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Google + Wolfram?


Business Exchange

Here?? a post from my colleague and editor Peter Elstrom, who spoke with British mathematician and entrepreneur Stephen Wolfram two days ago about his new search technology effort, called WolframAlpha:

Several stories, including this one on TechCrunch, have declared it as important as Google, while others have raised the question of whether it?? a Google killer.

But in an interview for a story in this week?? magazine, Wolfram sounded much more likely to cooperate with Google than compete. ???? a big fan [of Google],?says Wolfram. “For searching the Web, they do a good job.”

He sees WolframAlpha as a different kind of tool than traditional search, useful for queries that are data-intensive and require heavy computation. “What we’re trying to do with WolframAlpha is somewhat different,” he says. “We’re trying to compute the answers for questions that people have.”

“In a sense, we’re following a trend where technology helps make things that once were available only to experts available to everyone,” he says. “There’s a style of how people get information on the Internet. People have adapted to Googlese or Yahooese or whatever it is. What I think with WolframAlpha is that people will discover you can do all sorts of things that they never could do before. They’ll learn that if they want certain financial information, whatever it is, they learn how to compute that.”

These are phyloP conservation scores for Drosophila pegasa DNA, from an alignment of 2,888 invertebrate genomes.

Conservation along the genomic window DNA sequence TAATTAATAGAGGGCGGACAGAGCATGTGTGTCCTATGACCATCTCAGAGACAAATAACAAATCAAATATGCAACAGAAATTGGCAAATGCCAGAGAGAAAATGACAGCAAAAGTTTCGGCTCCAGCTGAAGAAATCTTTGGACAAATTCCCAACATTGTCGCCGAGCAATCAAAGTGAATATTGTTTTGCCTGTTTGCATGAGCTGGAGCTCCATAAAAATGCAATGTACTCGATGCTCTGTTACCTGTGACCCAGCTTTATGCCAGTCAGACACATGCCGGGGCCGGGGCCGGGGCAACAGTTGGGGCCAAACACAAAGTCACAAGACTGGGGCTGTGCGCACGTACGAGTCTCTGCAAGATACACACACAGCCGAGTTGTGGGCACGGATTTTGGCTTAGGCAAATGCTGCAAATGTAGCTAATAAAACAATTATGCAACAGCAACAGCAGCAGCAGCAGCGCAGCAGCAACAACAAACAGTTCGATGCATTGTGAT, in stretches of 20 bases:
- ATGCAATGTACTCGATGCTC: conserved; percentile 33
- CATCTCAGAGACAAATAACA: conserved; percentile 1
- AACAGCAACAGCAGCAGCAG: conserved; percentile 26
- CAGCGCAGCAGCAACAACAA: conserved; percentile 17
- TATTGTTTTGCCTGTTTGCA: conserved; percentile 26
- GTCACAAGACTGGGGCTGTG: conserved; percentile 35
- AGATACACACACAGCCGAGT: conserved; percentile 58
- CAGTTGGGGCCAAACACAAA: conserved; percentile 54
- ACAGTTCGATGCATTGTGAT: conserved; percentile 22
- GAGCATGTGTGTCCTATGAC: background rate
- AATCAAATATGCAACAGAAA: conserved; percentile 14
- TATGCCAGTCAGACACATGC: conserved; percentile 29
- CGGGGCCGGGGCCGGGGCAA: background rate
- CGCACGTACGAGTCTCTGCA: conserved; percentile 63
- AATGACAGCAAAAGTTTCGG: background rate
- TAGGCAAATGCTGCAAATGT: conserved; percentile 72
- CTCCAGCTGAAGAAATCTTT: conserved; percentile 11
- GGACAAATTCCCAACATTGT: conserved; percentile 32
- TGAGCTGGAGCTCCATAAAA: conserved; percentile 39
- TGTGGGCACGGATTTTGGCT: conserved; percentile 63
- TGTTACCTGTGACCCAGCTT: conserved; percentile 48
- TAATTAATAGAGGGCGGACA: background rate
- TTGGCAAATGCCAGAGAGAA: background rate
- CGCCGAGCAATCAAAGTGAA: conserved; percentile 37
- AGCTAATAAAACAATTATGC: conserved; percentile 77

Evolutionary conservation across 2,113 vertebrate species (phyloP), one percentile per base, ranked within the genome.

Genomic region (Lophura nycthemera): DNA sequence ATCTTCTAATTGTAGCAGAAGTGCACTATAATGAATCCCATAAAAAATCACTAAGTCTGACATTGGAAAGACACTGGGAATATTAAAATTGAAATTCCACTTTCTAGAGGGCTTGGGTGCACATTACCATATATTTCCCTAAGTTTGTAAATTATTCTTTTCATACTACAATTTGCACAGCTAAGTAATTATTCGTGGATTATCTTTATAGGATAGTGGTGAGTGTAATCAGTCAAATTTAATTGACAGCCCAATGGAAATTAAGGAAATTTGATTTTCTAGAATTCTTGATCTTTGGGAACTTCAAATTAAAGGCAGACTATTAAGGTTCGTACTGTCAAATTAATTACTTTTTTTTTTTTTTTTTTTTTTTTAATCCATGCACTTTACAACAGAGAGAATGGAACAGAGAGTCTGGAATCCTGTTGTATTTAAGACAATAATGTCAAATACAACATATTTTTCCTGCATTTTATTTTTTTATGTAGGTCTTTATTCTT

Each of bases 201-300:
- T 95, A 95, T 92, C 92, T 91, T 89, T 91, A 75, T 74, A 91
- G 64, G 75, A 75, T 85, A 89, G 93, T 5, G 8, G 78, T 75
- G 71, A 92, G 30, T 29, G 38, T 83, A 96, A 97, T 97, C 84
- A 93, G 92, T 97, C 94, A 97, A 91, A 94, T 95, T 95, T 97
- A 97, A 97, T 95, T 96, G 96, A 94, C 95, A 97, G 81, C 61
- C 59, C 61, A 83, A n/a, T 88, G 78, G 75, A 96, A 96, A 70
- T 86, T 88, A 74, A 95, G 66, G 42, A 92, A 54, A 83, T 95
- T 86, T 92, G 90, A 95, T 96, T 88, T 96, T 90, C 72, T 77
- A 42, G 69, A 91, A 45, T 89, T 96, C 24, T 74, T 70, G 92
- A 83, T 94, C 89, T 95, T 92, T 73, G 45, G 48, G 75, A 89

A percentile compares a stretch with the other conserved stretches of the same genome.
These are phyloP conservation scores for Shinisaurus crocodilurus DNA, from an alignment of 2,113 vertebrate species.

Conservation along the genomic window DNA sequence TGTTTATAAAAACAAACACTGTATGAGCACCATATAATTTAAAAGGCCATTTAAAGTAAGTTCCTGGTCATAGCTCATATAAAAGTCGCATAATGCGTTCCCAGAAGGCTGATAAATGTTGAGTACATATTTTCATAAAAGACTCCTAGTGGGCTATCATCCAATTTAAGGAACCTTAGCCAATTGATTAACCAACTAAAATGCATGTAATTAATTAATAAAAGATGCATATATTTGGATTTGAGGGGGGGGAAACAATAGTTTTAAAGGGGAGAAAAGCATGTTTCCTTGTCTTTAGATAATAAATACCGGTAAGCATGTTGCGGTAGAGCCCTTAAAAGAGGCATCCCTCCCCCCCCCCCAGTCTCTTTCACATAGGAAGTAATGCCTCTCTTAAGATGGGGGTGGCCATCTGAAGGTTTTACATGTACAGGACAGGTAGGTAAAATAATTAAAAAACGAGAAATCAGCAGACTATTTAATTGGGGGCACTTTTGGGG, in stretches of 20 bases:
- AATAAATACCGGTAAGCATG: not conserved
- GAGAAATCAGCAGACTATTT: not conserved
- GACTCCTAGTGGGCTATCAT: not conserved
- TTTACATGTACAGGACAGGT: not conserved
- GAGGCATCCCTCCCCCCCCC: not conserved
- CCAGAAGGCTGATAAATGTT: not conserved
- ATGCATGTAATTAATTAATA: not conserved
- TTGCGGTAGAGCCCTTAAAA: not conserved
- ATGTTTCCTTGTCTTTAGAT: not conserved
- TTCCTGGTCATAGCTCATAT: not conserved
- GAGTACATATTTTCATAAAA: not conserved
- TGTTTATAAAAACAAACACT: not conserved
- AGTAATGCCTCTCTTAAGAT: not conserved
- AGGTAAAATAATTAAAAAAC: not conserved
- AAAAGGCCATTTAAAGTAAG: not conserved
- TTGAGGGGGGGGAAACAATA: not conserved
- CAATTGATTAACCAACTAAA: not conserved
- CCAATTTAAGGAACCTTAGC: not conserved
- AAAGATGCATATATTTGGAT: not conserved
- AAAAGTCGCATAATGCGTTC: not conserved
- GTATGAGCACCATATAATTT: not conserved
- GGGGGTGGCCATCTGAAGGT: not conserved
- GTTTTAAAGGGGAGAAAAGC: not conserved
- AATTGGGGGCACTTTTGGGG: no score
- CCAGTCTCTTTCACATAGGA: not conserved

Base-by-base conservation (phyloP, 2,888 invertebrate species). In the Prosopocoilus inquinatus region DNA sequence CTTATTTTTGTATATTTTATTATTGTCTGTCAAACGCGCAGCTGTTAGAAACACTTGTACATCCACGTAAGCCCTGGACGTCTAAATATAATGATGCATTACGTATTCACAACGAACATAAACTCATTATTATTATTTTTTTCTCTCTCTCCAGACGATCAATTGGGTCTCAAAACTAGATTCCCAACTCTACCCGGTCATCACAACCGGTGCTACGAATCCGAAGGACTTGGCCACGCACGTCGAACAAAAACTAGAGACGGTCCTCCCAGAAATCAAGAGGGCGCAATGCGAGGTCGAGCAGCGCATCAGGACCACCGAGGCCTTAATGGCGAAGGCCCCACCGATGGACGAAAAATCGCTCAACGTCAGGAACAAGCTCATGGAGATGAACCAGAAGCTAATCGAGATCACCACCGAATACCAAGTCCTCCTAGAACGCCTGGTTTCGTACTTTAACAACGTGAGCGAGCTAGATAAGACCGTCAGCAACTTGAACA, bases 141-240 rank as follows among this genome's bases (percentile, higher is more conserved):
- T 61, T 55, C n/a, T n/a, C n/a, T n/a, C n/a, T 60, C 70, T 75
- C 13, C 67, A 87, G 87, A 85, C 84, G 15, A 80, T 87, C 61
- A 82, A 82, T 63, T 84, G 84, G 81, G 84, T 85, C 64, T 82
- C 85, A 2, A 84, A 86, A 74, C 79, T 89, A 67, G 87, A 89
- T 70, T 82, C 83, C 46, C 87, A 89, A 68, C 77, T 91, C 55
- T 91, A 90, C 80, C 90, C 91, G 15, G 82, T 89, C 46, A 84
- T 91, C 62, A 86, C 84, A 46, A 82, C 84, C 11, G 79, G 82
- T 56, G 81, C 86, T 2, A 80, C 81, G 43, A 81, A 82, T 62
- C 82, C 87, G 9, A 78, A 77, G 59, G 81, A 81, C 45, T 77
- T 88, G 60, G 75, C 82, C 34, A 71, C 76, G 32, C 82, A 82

Wolfram believes that there are at least five ways that his company can profit from this technology, including by licensing the technology to corporations and by running advertising alongside search results. But he says the task of building the revenue-generating end of the business is “slightly daunting.”

Asked about the potential for competition with Google, he gave this response: “I would hope that there would be more cooperation than competition. But who knows. The business world is unpredictable. We’re certainly open to all sorts of partnership. A more efficient approach probably for all parties is cooperation.”

So has he had talks with Google or Yahoo about getting their help in building an advertising business? “Yes we’ve had lots of discussions with folks who have ad inventories.”

Still, he pointed out that WolframAlpha plans to present advertising in a different manner than traditional display or search formats. He wants ads to pop up if a user hovers over them with a cursor, making them “a little surprise.” So he wants advertising that fits thematically with what WolframAlpha is doing. “I may be too much of a perfectionist, but if we’re going to have these ads on the site we want to make sure that it’s not something that was re-purposed from somewhere else.”


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